Buying an Infant-Only Car Seat for Your Newborn

dad with newborn car seat
SDI Productions / Getty Images.
Table of Contents
View All
Table of Contents

Parents often assume that they have just one car seat option for newborns: an infant-only car seat carrier that snaps in and out of a base installed in the car. As a parent, you can choose to use an infant-only car seat for your newborn but you might have other options, such as a convertible car seat. Here's what you need to know before making a selection.

Infant-Only Car Seats

Infant-only car seats face the rear of the vehicle. Some infant car seats have a weight limit of 22 pounds, but most models have a weight limit of 30 pounds or more. Nearly every baby will outgrow their infant-only seat in height long before reaching the 30-pound weight limit.

Preemies and small newborns might go home from the hospital weighing less than 5 pounds. They will need a car seat with a 4-pound minimum rather than a 5-pound minimum (which is found on some infant and many convertible car seats). Most infant-only car seats also have a stay-in-car base. This feature makes it easy to carry your baby around in the seat when not in your vehicle. Infant-only car seats are sometimes sold as part of a ​travel system that comes with a stroller.

Convertible Car Seats

A convertible car seat starts off rear-facing and can be converted to forward-facing. The minimum starting weight for convertibles is not uniform—some seats start at 4 pounds, many at 5 pounds, and others not until closer to 15 pounds.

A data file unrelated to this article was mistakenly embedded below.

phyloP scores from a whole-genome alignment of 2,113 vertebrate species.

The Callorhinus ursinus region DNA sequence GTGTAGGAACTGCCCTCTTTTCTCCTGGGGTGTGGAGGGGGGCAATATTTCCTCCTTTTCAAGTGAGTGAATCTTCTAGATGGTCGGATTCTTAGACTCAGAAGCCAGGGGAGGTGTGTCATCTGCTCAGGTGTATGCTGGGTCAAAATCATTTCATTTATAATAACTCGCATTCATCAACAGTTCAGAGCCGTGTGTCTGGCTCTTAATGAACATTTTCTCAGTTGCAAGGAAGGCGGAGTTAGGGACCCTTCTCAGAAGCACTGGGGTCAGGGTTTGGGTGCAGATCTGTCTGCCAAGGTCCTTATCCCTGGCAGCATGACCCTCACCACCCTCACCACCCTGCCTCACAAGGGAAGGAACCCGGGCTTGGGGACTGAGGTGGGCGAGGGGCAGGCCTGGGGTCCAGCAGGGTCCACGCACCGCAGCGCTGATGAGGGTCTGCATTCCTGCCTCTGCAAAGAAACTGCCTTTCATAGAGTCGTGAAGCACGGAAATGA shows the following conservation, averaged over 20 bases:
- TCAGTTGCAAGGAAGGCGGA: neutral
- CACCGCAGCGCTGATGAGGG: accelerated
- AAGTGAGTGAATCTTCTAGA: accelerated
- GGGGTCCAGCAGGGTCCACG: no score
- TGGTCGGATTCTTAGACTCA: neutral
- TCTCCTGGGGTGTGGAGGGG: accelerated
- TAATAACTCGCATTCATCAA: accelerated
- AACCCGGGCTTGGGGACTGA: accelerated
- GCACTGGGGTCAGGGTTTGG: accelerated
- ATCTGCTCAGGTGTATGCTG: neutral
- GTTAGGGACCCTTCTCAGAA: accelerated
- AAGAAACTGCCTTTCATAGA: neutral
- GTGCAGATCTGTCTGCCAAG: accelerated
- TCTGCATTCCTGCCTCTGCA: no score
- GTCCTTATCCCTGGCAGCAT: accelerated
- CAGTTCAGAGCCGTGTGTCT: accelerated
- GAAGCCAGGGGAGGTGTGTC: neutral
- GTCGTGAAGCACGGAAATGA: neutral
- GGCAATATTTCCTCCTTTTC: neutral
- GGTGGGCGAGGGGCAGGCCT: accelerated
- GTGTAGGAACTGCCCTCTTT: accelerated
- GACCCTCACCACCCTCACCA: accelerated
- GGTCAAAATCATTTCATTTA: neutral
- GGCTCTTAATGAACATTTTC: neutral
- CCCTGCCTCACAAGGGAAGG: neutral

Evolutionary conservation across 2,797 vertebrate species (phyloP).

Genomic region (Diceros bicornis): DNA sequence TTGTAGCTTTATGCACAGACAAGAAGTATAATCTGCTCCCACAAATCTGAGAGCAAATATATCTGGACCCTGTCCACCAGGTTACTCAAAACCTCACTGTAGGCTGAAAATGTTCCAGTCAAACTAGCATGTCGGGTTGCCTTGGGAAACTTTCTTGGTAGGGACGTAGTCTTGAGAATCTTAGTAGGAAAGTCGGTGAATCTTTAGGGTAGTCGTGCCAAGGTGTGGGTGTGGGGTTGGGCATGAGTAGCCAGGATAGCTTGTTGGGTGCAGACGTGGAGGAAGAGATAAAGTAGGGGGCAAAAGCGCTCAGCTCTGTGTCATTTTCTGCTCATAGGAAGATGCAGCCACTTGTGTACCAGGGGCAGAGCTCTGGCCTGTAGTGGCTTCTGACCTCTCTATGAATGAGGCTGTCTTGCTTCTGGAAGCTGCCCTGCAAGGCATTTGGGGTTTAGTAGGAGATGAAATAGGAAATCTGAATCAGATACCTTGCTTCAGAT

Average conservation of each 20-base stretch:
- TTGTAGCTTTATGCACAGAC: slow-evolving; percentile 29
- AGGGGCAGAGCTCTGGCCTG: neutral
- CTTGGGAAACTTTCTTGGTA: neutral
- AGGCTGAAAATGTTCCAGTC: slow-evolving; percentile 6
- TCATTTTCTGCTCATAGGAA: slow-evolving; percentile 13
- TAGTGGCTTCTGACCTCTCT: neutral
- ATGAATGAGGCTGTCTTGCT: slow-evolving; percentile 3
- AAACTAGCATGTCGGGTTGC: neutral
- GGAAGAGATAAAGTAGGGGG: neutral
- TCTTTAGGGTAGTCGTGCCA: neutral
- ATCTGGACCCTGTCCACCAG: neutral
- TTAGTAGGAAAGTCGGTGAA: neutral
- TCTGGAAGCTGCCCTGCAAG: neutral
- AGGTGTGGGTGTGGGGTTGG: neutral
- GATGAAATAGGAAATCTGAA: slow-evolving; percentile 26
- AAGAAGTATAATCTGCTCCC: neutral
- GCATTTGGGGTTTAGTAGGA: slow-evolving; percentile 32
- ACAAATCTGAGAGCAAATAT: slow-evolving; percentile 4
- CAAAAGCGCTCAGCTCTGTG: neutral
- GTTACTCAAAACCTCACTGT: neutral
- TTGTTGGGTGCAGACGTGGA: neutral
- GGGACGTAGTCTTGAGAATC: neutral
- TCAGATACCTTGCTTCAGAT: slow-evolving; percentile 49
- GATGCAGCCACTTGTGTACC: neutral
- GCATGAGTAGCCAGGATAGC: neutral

Some convertible car seats can accommodate a baby from 5 pounds to 40 pounds (or more) when rear-facing. Once they are turned to use forward-facing, the seats can work for a child weighing 40 pounds or more. Convertible seats can typically be used rear-facing up to 40 to 50 pounds (the exact weight varies by seat).

Keep in mind that just because your baby meets the manufacturer's minimum weight and height for a seat does not mean your baby will fit properly—or safely.

The size of the car seat does not correlate with how well it will fit a newborn. It is how close the shoulder straps are to your baby's shoulders, the crotch strap to the diaper area, and the ability of the seat to position your baby's head such that their chin stays off their chest. A car seat's weight limit will be posted on the side label and can also be found in the seat's instruction manual. Make sure you read these documents carefully.

Inserts and Padding

Padding varies in terms of how effective it is at improving the fit of an infant car seat. Placing pillows behind your baby's head almost always worsens their head position, as the pillows encourage your baby's chin to fall to their chest. Likewise, padding along the outside of the baby's chest and thighs also does not improve the fit.

What will help are infant inserts with firm padding that lift your baby up (which helps them reach the lowest set of shoulder strap slots) and pushes them forward (which helps them get closer to the crotch strap). The inserts can also help your baby's head drop back a little to keep their chin off the chest.